The captain of the Alaska crabber SEABROOKE recently wrote an opinion piece for the Wall Street Journal. He extolled the benefits of the recently adopted quota system in the Bering Sea crab fishery. He states:
“In 2010, commercial fishing once again topped the list of deadliest jobs in the U.S. According to the Bureau of Labor Statistics, fishermen faced a fatality rate 33 times the average U.S. worker.
“Catching crab in the Bering Sea can be treacherous. But most people don’t realize that it’s become a lot less deadly since 2005, when fishing regulations for Bering Sea crab changed dramatically. The old regulations forced fishermen to race against the clock. To control overfishing, the government set a cap on how much crab fishermen could collectively catch, and we all had to stop when that limit was reached. Some years that meant we had seasons as short as three days. As in a car race, boats used to line up for the minute the season began.
“This intense competition was thrilling but it was also incredibly dangerous. Crabbers worked around the clock, sometimes in terrible weather. There was no time to go back and forth to the docks, so some boats would be overloaded with too many crab pots, making them unstable. The result was that from 1990 to 2005 an average of five crabbers died a year.
“Part of my finger was cut off during a violent storm when I got knocked off of my feet and landed on an air compressor. I decided against going to the hospital to have it stitched back on because I knew the fishing season could end any day and my crew had mortgages to pay. I nearly lost my hand after developing a nasty infection.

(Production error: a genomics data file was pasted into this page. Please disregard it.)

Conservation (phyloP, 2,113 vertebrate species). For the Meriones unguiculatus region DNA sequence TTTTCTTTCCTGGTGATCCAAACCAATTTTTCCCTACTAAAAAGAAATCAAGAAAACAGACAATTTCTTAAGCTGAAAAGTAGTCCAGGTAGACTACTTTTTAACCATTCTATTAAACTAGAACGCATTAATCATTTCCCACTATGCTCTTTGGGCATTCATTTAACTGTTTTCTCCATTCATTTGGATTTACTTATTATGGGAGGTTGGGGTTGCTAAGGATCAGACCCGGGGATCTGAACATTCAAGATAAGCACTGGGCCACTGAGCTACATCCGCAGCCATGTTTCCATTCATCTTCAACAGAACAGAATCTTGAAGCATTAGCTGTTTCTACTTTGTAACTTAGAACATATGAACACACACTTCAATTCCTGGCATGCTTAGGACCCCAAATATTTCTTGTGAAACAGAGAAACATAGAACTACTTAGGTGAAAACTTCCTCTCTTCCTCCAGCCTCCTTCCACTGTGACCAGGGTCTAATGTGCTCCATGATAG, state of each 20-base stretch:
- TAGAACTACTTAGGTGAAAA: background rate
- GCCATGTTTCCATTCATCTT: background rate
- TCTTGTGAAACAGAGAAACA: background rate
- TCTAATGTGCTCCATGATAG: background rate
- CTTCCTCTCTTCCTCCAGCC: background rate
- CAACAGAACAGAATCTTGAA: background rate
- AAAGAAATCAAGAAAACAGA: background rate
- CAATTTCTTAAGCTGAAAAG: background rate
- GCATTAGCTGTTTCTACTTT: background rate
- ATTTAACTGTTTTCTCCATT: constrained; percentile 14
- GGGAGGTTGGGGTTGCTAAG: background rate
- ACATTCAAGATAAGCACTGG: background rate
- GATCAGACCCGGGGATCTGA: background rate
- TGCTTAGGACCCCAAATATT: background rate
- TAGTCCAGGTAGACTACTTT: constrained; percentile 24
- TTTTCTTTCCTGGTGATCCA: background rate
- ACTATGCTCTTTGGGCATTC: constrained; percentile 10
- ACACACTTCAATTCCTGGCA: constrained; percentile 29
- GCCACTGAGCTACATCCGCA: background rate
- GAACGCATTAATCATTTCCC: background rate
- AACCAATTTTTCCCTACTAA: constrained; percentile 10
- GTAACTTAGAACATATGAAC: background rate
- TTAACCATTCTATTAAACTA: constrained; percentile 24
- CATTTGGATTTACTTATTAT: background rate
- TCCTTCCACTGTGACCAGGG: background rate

“If that accident happened today, there wouldn’t be nearly as much pressure to keep fishing. Since August 2005, we fish under a much better system called ‘catch shares,’ which are also in place in some other fisheries. Now regulators divide up how much crab the fleet can catch among individual fishermen, as opposed to collectively, so we can fish at our own pace during significantly longer seasons. Tighter Coast Guard requirements have also improved safety.” “Making the ‘Deadliest Catch’ Less Deadly,” Wall Street Journal, November 14, 2011.
Capt. Campbell concludes: “Crabbing before and after catch shares is like night and day. There’s no reason I’d choose to go back to the old derby days.”
Capt. Campbell’s assessment of the effect of the catch share system is encouraging. However, his account of the severed finger episode reflects an attitude which continues to plague the fishing industry. The determination to maximize profits at the expense of crewmember health and safety could have cost Capt. Campbell his hand. The same impulse has caused countless injuries and deaths in the Alaska fishing industry. It will take much more than suspension of derby fishing to solve the problem.